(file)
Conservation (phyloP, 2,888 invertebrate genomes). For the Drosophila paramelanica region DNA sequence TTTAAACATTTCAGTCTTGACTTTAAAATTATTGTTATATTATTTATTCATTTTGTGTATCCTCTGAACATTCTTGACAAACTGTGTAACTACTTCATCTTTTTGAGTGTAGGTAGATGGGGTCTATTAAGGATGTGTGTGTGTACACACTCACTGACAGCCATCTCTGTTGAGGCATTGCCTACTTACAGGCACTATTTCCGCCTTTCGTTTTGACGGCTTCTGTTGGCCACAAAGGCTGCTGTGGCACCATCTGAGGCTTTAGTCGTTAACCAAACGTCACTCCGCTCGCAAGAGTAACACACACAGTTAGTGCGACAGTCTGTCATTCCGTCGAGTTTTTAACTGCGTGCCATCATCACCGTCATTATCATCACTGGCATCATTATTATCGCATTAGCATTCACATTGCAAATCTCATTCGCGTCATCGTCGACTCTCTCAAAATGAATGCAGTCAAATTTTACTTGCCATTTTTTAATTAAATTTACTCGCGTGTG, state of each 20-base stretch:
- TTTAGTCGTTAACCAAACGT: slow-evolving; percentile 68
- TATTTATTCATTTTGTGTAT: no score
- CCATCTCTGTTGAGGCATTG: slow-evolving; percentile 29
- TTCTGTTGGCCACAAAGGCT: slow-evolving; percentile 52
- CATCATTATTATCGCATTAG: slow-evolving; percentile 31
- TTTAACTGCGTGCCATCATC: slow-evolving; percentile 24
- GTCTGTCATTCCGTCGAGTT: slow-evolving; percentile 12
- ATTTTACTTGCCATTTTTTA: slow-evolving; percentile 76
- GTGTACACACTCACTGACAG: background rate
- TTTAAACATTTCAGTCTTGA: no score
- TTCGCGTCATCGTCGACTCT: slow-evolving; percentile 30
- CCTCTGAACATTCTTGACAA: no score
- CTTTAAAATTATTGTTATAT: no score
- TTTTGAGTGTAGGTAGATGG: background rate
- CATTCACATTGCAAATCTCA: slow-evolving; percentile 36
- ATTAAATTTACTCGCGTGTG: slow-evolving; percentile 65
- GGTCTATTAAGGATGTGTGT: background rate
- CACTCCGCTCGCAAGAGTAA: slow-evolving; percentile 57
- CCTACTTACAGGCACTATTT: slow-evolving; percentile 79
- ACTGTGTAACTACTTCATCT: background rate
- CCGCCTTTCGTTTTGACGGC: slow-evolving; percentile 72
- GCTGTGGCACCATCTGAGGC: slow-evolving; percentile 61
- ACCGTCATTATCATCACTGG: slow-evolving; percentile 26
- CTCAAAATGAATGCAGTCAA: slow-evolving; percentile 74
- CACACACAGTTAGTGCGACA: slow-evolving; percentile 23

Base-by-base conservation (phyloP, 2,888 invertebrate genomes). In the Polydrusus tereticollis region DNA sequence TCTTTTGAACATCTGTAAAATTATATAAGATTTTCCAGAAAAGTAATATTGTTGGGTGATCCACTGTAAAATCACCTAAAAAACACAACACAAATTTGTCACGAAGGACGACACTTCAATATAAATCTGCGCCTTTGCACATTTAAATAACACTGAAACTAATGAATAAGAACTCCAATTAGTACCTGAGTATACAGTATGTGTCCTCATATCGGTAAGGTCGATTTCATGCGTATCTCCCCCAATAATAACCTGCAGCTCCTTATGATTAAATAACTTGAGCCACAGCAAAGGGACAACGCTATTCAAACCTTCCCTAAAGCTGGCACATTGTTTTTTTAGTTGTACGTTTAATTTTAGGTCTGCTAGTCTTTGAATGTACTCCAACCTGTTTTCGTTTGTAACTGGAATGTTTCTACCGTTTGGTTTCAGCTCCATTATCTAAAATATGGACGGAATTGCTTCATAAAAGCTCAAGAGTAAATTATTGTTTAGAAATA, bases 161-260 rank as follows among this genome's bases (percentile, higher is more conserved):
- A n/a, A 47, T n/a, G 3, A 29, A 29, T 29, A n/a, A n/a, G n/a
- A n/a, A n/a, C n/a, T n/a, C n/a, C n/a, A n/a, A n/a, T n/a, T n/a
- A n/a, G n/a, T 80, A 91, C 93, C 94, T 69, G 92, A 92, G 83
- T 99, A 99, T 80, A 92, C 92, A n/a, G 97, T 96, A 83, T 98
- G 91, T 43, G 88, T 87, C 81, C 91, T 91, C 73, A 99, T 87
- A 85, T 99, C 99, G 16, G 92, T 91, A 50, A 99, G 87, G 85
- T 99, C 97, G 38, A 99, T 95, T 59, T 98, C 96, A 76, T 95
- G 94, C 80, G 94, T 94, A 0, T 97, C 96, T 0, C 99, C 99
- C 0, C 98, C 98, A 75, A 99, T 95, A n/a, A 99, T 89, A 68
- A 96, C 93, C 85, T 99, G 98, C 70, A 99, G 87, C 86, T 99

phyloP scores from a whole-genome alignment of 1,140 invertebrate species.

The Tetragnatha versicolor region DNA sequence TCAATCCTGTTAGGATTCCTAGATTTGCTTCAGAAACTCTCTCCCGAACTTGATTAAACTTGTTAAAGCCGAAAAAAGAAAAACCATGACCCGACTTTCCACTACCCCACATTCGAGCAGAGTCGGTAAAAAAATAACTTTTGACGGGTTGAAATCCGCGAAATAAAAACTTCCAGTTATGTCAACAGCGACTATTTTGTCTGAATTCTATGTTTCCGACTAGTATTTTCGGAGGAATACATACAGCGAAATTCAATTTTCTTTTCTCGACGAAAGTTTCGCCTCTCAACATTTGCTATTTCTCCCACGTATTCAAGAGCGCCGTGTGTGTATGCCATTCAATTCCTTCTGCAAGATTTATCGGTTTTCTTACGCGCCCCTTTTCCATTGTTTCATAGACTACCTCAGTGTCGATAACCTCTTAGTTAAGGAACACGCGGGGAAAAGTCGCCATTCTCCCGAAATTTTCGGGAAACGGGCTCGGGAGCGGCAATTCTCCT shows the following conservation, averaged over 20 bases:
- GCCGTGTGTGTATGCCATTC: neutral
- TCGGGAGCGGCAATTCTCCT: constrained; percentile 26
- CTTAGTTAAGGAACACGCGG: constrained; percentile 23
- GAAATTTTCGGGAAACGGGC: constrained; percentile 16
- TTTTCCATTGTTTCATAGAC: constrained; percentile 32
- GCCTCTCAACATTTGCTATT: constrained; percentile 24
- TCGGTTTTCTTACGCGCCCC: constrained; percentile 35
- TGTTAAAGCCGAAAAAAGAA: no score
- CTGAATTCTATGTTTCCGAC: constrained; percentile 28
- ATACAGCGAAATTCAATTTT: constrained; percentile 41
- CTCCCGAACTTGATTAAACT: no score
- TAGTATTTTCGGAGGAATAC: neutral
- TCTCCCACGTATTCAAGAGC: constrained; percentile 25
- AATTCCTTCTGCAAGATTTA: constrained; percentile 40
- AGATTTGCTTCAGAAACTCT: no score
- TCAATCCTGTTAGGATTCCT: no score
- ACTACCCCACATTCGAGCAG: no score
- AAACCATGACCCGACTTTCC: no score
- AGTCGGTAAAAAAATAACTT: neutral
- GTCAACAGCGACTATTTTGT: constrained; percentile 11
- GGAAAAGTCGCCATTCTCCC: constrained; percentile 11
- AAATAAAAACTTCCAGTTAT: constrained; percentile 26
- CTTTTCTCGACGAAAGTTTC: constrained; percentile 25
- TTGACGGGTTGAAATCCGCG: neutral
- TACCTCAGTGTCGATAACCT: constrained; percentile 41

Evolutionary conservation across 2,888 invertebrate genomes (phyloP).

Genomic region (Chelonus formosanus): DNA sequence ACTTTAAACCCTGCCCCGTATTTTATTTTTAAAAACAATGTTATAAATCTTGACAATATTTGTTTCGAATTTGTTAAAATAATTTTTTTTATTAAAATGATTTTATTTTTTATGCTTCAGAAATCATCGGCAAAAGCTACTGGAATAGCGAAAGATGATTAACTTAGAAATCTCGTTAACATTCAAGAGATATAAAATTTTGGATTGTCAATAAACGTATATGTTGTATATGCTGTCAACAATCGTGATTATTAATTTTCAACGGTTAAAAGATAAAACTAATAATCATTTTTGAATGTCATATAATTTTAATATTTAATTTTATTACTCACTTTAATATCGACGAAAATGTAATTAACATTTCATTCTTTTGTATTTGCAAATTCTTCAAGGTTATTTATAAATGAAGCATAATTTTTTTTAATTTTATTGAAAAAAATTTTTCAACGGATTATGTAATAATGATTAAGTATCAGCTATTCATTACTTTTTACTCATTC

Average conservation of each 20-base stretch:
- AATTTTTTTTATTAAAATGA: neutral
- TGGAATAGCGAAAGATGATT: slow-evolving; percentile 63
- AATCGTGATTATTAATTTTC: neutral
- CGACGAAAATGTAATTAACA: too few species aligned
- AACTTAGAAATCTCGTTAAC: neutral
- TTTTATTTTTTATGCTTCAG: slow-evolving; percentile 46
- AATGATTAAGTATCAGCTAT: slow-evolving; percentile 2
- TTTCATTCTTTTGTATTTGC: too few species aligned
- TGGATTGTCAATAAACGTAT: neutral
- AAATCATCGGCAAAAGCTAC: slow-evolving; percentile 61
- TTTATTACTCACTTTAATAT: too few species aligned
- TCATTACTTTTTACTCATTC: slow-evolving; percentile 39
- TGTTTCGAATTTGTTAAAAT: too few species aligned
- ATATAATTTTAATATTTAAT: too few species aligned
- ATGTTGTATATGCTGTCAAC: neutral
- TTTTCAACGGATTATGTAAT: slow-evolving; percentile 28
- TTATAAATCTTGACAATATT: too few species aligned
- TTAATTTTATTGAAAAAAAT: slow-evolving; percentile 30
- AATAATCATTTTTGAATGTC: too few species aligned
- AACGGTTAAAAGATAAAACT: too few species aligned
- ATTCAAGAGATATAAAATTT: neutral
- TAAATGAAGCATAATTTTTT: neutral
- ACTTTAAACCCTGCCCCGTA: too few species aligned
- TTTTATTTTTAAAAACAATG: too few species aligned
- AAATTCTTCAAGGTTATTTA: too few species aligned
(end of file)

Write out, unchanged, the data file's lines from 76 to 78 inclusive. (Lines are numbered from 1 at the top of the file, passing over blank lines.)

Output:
- TGGATTGTCAATAAACGTAT: neutral
- AAATCATCGGCAAAAGCTAC: slow-evolving; percentile 61
- TTTATTACTCACTTTAATAT: too few species aligned